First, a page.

Are People Attracted to Others Who Resemble Their Opposite-Sex Parents? An Examination of Mate Preferences and Parental Ethnicity Among Biracial Individuals

Marie E. Heffernan, Jia Y. Chong, R. Chris Fraley

Research output: Contribution to journalArticlepeer-review

Abstract

It is generally believed that people tend to be attracted to and pair with others who resemble their opposite-sex parents. Studies 1A (n = 1,025) and 1B (n = 3,105) tested this assumption by examining whether biracial adults were more likely to be paired with partners who matched their opposite-sex parent’s ethnicity. Study 2 (n = 516) examined whether biracial adults were more likely to be attracted to targets whose ethnicity matched that of their opposite-sex parent. Although biracial adults were more likely to pair with and be attracted to others who resembled their parents compared to those who did not, the sex of the parent was largely inconsequential. These findings have implications for models of mate preferences, including the traditional perspectives (which assume that the opposite-sex parent has greater influence on adult mating preferences) and ethological models (which assume that the sex of the parent is irrelevant with regard to influence on mating preferences).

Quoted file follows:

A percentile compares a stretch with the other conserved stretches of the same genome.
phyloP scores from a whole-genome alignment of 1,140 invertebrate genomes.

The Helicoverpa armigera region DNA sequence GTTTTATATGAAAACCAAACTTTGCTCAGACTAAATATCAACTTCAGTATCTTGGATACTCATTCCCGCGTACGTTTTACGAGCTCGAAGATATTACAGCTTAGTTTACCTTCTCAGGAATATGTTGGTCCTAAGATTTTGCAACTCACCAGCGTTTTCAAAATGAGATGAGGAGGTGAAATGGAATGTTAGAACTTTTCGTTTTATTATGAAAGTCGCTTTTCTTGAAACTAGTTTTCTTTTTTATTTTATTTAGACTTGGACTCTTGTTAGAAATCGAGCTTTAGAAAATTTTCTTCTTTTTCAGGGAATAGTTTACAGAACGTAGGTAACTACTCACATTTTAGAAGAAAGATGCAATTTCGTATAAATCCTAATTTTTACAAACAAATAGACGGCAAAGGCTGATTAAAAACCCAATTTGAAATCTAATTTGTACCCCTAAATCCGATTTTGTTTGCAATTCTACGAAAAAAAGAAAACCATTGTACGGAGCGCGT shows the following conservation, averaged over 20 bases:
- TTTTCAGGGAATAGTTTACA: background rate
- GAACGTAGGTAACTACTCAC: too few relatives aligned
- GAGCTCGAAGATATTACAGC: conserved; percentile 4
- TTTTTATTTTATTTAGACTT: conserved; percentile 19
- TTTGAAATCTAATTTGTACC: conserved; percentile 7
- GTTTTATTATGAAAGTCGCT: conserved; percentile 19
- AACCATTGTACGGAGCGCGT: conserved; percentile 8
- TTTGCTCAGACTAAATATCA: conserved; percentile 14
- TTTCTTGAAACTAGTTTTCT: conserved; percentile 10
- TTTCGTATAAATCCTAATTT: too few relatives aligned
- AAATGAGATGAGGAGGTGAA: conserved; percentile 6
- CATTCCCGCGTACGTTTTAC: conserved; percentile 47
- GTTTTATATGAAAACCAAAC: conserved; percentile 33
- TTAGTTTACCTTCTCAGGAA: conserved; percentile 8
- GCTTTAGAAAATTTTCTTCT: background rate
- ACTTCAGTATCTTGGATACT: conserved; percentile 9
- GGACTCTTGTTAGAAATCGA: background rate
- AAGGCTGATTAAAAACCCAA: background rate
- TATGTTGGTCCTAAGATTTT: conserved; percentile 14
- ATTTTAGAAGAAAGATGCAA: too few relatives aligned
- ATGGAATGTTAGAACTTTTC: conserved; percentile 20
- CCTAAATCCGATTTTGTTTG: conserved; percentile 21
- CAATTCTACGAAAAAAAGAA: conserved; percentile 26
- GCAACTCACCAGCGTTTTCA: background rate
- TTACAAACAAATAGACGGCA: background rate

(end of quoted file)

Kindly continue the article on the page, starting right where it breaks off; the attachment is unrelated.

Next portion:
Original languageEnglish (US)
Pages (from-to)856-863
Number of pages8
JournalSocial Psychological and Personality Science
Volume10
Issue number7
DOIs
StatePublished - Sep 1 2019

Keywords

  • biracial individuals
  • close relationships
  • mate preferences
  • romantic attraction

ASJC Scopus subject areas

  • Social Psychology
  • Clinical Psychology

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